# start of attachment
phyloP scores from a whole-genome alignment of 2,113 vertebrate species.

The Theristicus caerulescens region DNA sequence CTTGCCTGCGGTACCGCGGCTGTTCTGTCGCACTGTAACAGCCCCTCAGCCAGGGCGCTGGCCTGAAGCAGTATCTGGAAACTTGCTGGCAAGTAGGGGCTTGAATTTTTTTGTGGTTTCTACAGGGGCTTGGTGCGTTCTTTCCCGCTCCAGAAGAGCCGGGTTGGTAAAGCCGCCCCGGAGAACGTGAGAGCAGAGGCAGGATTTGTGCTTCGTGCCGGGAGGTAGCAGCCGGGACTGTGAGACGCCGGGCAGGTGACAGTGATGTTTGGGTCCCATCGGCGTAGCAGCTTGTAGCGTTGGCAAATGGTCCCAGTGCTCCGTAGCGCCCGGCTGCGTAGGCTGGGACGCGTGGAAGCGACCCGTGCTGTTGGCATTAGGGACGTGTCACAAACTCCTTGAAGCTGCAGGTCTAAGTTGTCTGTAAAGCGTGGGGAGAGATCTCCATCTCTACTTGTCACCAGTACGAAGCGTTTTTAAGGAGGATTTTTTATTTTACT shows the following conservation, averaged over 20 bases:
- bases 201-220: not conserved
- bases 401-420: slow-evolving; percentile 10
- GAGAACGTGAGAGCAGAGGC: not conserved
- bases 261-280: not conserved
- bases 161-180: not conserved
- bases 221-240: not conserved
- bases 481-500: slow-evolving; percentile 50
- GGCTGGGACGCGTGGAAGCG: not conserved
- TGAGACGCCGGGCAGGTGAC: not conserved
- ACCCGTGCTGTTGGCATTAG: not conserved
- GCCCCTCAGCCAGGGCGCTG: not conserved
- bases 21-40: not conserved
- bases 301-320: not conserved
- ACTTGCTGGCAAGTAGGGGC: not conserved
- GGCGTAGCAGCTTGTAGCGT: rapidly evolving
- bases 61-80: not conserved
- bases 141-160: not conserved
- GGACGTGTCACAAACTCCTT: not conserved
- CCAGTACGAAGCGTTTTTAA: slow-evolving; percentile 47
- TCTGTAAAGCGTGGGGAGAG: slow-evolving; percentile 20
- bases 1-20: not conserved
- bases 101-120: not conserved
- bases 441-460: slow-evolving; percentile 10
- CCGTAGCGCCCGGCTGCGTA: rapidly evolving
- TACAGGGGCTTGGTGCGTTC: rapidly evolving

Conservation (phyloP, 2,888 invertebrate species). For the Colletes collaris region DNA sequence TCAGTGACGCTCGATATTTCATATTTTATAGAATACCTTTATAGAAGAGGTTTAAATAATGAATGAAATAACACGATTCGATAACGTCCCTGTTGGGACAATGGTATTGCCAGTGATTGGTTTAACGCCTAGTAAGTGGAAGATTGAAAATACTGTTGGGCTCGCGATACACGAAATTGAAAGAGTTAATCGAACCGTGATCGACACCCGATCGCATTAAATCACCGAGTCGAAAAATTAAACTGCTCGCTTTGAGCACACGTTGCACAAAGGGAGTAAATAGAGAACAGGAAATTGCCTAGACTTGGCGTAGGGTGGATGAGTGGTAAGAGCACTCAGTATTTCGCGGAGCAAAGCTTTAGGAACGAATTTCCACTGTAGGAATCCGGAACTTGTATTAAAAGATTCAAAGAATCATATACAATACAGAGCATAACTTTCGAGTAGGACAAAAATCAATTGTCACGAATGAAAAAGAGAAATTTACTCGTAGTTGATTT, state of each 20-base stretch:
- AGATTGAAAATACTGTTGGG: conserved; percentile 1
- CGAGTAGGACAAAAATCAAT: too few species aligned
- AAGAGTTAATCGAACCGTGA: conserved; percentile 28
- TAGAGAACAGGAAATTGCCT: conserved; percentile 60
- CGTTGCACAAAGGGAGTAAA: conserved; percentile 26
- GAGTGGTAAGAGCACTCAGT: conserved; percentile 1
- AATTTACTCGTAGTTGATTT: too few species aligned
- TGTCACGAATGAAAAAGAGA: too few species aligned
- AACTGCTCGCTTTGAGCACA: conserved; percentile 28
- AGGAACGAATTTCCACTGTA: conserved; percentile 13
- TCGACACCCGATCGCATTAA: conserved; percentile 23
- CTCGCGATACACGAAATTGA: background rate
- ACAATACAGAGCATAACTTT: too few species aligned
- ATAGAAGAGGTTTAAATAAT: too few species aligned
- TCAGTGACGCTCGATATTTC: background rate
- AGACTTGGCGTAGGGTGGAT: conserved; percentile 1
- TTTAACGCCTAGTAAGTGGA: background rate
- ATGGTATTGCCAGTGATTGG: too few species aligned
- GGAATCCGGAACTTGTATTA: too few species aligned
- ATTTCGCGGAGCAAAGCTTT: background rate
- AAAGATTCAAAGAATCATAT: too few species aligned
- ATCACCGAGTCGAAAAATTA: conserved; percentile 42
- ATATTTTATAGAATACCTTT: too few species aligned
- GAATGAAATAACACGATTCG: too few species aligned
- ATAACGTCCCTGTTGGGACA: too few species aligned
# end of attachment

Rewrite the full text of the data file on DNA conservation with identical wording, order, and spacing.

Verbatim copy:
phyloP scores from a whole-genome alignment of 2,113 vertebrate species.

The Theristicus caerulescens region DNA sequence CTTGCCTGCGGTACCGCGGCTGTTCTGTCGCACTGTAACAGCCCCTCAGCCAGGGCGCTGGCCTGAAGCAGTATCTGGAAACTTGCTGGCAAGTAGGGGCTTGAATTTTTTTGTGGTTTCTACAGGGGCTTGGTGCGTTCTTTCCCGCTCCAGAAGAGCCGGGTTGGTAAAGCCGCCCCGGAGAACGTGAGAGCAGAGGCAGGATTTGTGCTTCGTGCCGGGAGGTAGCAGCCGGGACTGTGAGACGCCGGGCAGGTGACAGTGATGTTTGGGTCCCATCGGCGTAGCAGCTTGTAGCGTTGGCAAATGGTCCCAGTGCTCCGTAGCGCCCGGCTGCGTAGGCTGGGACGCGTGGAAGCGACCCGTGCTGTTGGCATTAGGGACGTGTCACAAACTCCTTGAAGCTGCAGGTCTAAGTTGTCTGTAAAGCGTGGGGAGAGATCTCCATCTCTACTTGTCACCAGTACGAAGCGTTTTTAAGGAGGATTTTTTATTTTACT shows the following conservation, averaged over 20 bases:
- bases 201-220: not conserved
- bases 401-420: slow-evolving; percentile 10
- GAGAACGTGAGAGCAGAGGC: not conserved
- bases 261-280: not conserved
- bases 161-180: not conserved
- bases 221-240: not conserved
- bases 481-500: slow-evolving; percentile 50
- GGCTGGGACGCGTGGAAGCG: not conserved
- TGAGACGCCGGGCAGGTGAC: not conserved
- ACCCGTGCTGTTGGCATTAG: not conserved
- GCCCCTCAGCCAGGGCGCTG: not conserved
- bases 21-40: not conserved
- bases 301-320: not conserved
- ACTTGCTGGCAAGTAGGGGC: not conserved
- GGCGTAGCAGCTTGTAGCGT: rapidly evolving
- bases 61-80: not conserved
- bases 141-160: not conserved
- GGACGTGTCACAAACTCCTT: not conserved
- CCAGTACGAAGCGTTTTTAA: slow-evolving; percentile 47
- TCTGTAAAGCGTGGGGAGAG: slow-evolving; percentile 20
- bases 1-20: not conserved
- bases 101-120: not conserved
- bases 441-460: slow-evolving; percentile 10
- CCGTAGCGCCCGGCTGCGTA: rapidly evolving
- TACAGGGGCTTGGTGCGTTC: rapidly evolving

Conservation (phyloP, 2,888 invertebrate species). For the Colletes collaris region DNA sequence TCAGTGACGCTCGATATTTCATATTTTATAGAATACCTTTATAGAAGAGGTTTAAATAATGAATGAAATAACACGATTCGATAACGTCCCTGTTGGGACAATGGTATTGCCAGTGATTGGTTTAACGCCTAGTAAGTGGAAGATTGAAAATACTGTTGGGCTCGCGATACACGAAATTGAAAGAGTTAATCGAACCGTGATCGACACCCGATCGCATTAAATCACCGAGTCGAAAAATTAAACTGCTCGCTTTGAGCACACGTTGCACAAAGGGAGTAAATAGAGAACAGGAAATTGCCTAGACTTGGCGTAGGGTGGATGAGTGGTAAGAGCACTCAGTATTTCGCGGAGCAAAGCTTTAGGAACGAATTTCCACTGTAGGAATCCGGAACTTGTATTAAAAGATTCAAAGAATCATATACAATACAGAGCATAACTTTCGAGTAGGACAAAAATCAATTGTCACGAATGAAAAAGAGAAATTTACTCGTAGTTGATTT, state of each 20-base stretch:
- AGATTGAAAATACTGTTGGG: conserved; percentile 1
- CGAGTAGGACAAAAATCAAT: too few species aligned
- AAGAGTTAATCGAACCGTGA: conserved; percentile 28
- TAGAGAACAGGAAATTGCCT: conserved; percentile 60
- CGTTGCACAAAGGGAGTAAA: conserved; percentile 26
- GAGTGGTAAGAGCACTCAGT: conserved; percentile 1
- AATTTACTCGTAGTTGATTT: too few species aligned
- TGTCACGAATGAAAAAGAGA: too few species aligned
- AACTGCTCGCTTTGAGCACA: conserved; percentile 28
- AGGAACGAATTTCCACTGTA: conserved; percentile 13
- TCGACACCCGATCGCATTAA: conserved; percentile 23
- CTCGCGATACACGAAATTGA: background rate
- ACAATACAGAGCATAACTTT: too few species aligned
- ATAGAAGAGGTTTAAATAAT: too few species aligned
- TCAGTGACGCTCGATATTTC: background rate
- AGACTTGGCGTAGGGTGGAT: conserved; percentile 1
- TTTAACGCCTAGTAAGTGGA: background rate
- ATGGTATTGCCAGTGATTGG: too few species aligned
- GGAATCCGGAACTTGTATTA: too few species aligned
- ATTTCGCGGAGCAAAGCTTT: background rate
- AAAGATTCAAAGAATCATAT: too few species aligned
- ATCACCGAGTCGAAAAATTA: conserved; percentile 42
- ATATTTTATAGAATACCTTT: too few species aligned
- GAATGAAATAACACGATTCG: too few species aligned
- ATAACGTCCCTGTTGGGACA: too few species aligned